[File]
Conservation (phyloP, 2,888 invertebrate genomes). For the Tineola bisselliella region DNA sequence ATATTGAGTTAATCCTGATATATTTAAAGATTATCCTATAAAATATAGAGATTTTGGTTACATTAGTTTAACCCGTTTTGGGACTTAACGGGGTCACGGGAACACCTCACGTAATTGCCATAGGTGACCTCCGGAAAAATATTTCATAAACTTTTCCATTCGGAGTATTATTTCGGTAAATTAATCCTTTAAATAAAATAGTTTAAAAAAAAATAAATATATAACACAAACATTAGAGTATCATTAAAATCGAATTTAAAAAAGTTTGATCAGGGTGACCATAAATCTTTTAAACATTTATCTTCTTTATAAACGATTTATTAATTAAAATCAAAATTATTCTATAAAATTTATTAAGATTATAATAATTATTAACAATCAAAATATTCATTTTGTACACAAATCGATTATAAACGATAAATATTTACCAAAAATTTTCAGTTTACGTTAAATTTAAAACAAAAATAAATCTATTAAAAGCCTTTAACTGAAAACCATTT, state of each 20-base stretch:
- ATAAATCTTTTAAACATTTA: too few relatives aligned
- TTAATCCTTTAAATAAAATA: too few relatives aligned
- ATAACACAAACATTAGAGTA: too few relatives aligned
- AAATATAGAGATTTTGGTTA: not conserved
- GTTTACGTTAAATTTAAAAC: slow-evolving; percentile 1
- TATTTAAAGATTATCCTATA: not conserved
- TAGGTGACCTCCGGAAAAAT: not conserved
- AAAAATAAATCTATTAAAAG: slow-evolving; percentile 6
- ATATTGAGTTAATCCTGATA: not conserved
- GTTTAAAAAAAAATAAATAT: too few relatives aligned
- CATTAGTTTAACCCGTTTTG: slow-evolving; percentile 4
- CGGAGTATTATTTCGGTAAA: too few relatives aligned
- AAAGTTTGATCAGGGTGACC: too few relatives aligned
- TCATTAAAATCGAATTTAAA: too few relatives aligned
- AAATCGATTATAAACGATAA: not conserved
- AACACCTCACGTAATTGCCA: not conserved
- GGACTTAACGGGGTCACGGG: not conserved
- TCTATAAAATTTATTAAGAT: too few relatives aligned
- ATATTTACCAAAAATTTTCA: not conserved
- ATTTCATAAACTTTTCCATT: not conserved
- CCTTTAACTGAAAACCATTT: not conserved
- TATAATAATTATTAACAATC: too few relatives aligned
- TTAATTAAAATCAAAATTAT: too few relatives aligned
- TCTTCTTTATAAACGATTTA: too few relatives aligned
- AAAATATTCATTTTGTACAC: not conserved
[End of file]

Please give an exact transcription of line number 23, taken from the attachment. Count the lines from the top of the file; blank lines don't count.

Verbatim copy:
- TATAATAATTATTAACAATC: too few relatives aligned